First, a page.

SALT LAKE CTY — It’s possible Kyle Whittingham will deliver the final answer on his quarterback situation, Friday after practice. Until now, he’s been as inscrutable as Stonehenge.
Tyler Huntley’s shoulder injury is the mystery of the month, though you wouldn’t know it from listening to him. Two weeks ago, the Ute quarterback told media, “If I’m cleared, I will play … I will start” in Monday’s Holiday Bowl.
Yet Whittingham said last week he wasn’t going to announce his starting quarterback until … whenever.
“No reason to tip our hand if you don’t have to,” Whittingham said.
He has listed Huntley and Jason Shelley as co-starters for the game against Northwestern.
“There’s two things I’m good at,” Whittingham told reporters. “Being vague and that other thing.”
Here’s a not-so-vague opinion from the peanut gallery: Unless Huntley isn’t healthy enough, the Utes should start him against Northwestern. Once upon a time, a backup quarterback started against Boise State in the Las Vegas Bowl and Whittingham suffered the only postseason loss of his career.
In 2010, Terrance Cain played in place of injured Jordan Wynn. That game ended in an embarrassing 26-3 loss, in which the Utes gained only 200 total yards. Just 93 of those yards were from passes.
It wasn’t the Mountain West Conference swan song they envisioned. The next year they joined Pac-12.
Backup quarterback Jon Hays started in the 2011 Sun Bowl and picked his way to a 30-27 win over Georgia Tech. He had come on after Wynn was injured early that season, so by the time the bowl game arrived, Hays technically wasn’t a backup.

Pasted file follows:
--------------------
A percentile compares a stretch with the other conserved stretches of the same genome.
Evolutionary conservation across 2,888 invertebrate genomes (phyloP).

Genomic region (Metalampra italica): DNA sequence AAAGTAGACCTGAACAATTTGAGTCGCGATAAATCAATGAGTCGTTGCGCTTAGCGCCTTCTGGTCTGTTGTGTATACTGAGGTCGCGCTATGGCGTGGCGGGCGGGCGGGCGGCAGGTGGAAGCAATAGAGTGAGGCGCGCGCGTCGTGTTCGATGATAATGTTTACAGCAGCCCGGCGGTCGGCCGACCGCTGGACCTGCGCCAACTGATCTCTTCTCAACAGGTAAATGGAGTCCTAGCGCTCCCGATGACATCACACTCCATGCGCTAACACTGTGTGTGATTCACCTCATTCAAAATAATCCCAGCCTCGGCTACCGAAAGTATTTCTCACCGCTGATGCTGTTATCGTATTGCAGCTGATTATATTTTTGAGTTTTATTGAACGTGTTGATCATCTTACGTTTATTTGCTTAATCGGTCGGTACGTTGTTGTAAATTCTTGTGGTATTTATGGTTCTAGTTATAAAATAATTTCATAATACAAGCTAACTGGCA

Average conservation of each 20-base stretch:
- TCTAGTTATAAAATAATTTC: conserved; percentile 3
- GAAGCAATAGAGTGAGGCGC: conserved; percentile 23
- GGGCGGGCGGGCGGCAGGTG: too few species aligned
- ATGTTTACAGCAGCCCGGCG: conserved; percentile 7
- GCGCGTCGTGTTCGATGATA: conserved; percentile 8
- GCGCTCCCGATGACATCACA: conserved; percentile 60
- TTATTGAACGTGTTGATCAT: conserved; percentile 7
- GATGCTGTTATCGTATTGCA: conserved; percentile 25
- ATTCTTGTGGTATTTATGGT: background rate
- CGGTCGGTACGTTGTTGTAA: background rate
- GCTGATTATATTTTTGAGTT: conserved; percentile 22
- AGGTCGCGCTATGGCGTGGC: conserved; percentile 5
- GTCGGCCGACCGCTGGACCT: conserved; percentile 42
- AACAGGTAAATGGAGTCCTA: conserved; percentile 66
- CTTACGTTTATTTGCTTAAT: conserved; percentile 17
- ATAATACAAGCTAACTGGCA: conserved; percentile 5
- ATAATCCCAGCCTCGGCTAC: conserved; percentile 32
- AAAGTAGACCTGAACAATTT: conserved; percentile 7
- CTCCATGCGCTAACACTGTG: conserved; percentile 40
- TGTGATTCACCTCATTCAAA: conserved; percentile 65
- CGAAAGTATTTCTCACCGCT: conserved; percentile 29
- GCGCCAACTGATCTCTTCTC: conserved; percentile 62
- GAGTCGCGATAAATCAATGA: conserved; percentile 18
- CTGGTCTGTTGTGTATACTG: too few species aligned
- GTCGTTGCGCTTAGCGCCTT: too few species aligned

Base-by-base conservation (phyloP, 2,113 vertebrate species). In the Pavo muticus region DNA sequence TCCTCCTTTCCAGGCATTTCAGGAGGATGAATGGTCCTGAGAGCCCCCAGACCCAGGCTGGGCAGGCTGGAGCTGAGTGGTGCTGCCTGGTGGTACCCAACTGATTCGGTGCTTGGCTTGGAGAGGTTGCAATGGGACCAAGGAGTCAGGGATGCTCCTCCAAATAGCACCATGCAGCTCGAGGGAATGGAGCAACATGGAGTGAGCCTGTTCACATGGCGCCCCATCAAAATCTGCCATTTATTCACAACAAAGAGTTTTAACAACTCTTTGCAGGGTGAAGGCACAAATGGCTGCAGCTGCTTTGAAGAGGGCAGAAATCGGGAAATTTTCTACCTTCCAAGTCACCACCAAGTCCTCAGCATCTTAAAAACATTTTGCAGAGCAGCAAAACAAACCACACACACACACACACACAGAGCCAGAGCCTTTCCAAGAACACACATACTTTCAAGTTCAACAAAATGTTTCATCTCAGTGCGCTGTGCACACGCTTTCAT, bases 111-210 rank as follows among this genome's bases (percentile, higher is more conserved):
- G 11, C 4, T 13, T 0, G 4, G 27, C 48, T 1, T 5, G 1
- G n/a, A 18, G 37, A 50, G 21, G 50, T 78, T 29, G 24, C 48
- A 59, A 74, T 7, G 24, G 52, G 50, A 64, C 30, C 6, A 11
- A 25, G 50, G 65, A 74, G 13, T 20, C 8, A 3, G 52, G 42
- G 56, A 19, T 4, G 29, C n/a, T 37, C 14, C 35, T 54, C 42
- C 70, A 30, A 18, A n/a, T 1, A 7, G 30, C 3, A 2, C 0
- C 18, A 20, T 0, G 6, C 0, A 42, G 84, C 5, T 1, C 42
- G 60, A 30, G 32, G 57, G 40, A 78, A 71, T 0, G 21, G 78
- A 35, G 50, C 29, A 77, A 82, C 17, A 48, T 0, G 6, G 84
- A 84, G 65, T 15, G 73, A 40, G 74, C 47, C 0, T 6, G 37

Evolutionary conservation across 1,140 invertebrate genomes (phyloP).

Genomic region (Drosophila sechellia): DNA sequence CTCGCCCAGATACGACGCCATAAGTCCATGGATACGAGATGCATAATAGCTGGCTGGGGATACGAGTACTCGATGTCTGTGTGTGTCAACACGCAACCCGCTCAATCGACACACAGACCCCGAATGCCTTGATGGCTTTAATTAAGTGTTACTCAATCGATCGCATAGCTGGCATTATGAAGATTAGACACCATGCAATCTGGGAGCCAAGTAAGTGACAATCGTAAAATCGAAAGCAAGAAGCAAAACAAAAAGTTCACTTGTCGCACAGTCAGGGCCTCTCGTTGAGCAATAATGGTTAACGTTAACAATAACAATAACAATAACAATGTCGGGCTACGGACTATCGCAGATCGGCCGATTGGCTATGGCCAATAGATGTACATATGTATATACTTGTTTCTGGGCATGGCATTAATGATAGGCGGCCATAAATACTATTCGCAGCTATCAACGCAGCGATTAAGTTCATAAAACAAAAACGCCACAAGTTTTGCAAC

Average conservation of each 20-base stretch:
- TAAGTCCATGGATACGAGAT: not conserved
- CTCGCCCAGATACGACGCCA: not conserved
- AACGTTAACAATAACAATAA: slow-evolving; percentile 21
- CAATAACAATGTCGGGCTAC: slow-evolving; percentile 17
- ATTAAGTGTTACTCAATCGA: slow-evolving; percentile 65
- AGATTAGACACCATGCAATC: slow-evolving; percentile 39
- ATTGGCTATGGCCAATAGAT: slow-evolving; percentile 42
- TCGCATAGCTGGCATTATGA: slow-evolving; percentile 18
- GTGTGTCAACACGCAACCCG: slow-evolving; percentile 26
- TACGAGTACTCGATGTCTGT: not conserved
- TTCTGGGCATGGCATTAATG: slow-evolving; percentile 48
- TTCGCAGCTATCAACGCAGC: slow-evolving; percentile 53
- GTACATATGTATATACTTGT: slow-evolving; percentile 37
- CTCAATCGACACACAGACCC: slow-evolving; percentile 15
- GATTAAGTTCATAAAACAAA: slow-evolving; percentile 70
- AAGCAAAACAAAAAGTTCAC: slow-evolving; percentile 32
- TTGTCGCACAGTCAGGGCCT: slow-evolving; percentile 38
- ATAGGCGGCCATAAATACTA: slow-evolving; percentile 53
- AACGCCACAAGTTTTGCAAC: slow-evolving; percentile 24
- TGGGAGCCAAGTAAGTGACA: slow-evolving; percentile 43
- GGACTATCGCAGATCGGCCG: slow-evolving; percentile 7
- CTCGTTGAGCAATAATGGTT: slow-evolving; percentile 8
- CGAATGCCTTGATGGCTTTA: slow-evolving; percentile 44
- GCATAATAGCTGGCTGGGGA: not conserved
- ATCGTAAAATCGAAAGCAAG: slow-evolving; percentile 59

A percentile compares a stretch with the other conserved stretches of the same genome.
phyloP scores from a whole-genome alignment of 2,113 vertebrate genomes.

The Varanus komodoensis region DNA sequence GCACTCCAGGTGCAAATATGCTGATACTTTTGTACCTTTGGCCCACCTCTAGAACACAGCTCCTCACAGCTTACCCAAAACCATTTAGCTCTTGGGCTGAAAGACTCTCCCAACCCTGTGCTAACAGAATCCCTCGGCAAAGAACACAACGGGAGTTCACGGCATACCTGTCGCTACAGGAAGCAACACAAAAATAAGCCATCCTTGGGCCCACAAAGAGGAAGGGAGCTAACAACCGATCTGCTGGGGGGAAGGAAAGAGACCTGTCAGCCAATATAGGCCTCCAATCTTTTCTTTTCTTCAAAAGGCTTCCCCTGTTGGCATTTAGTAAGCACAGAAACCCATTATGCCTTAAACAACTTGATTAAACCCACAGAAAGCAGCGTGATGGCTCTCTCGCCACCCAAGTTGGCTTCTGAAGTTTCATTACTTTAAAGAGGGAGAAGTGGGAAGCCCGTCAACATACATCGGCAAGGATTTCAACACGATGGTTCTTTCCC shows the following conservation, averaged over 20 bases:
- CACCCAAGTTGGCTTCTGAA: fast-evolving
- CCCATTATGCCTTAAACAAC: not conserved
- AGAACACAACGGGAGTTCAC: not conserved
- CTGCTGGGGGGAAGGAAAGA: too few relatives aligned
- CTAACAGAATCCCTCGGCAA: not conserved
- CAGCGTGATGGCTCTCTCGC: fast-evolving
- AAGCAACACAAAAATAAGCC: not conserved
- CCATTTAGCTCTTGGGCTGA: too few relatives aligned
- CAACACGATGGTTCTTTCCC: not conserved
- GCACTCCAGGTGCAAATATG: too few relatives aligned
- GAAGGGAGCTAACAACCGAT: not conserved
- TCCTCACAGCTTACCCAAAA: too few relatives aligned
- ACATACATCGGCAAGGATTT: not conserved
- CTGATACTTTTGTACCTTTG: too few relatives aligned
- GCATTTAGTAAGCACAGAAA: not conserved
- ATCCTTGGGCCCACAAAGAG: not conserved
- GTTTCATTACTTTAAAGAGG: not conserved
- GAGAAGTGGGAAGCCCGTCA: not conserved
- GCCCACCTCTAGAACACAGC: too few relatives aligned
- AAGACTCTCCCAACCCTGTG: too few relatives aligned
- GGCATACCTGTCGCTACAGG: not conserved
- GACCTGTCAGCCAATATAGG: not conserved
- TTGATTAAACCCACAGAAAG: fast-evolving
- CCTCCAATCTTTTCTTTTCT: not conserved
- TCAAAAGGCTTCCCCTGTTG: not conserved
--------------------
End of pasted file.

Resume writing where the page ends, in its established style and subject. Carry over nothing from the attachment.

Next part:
In Monday’s Holiday Bowl, a healthy Huntley should get the call — and not merely because starters aren’t supposed to lose their jobs via injury. Huntley’s passing efficiency this year is 140.08, compared to Shelley’s 118.00. His completion percentage is 64 percent to Shelley’s 57.7. He has throw for more than twice as many yards and four times as many touchdowns. Huntley is averaging 91 more passing and 15 more rushing yards. Lastly, Huntley’s touchdown-to-interception ratio is 12-6; Shelley’s is 3-4.
Shelley has a slight edge in rushing yards per carry, 3.0 to 2.8.
None of this means Shelley has failed. His record is 3-1 as a starter, compared to Huntley’s 6-3 this season. Shelley seldom gets rattled. That’s one of the reasons Huntley should start if he’s healthy enough. The unflappable Shelley is good to go, either as a starter or a backup.
Huntley has scarcely any experience coming off the bench.
“It’s not my call, it’s the coaches’ call, but I prepare like I’m going to start every game,” Shelley said. “So if I don’t start, or if I do start, it doesn’t matter to me. I just get ready for when my name is called.”
After leading Utah to wins over Oregon and Colorado, Shelley struggled against BYU before leading the team back from a 20-0 halftime deficit. In the conference title game, the Utes were unable to generate any touchdowns and gained only 188 yards. The Utes have been unable to find the end zone in seven of their last nine quarters.
Shelley has the talent to start at many schools. He’s athletic enough to vault over an almost upright BYU player, and to throw a 61-yard scoring pass against Colorado, but humble enough to admit he has room to improve.
“I give myself like a C-plus or a B-minus,” Shelley said. “I know what I can do. I know exactly my skill set. I’m happy with the wins; wins are always great. But I know I can do a lot better, so I give myself like a B-minus.”14 comments on this story
He gets an A-plus for honesty.
Shelley also gets high marks for keeping his sense of humor. Discussing whether both quarterbacks might play in the bowl game, he said, “I don’t know. Maybe if we do, it’s a secret and I can’t give it out.”
He gave a short laugh, then continued, “Yeah, it would be fun, both of us playing. I’ve just got to be ready.”
That readiness is exactly why a healthy Huntley would be an easy choice to start, and Shelley a quick and viable solution off the bench. There’s no mystery to that.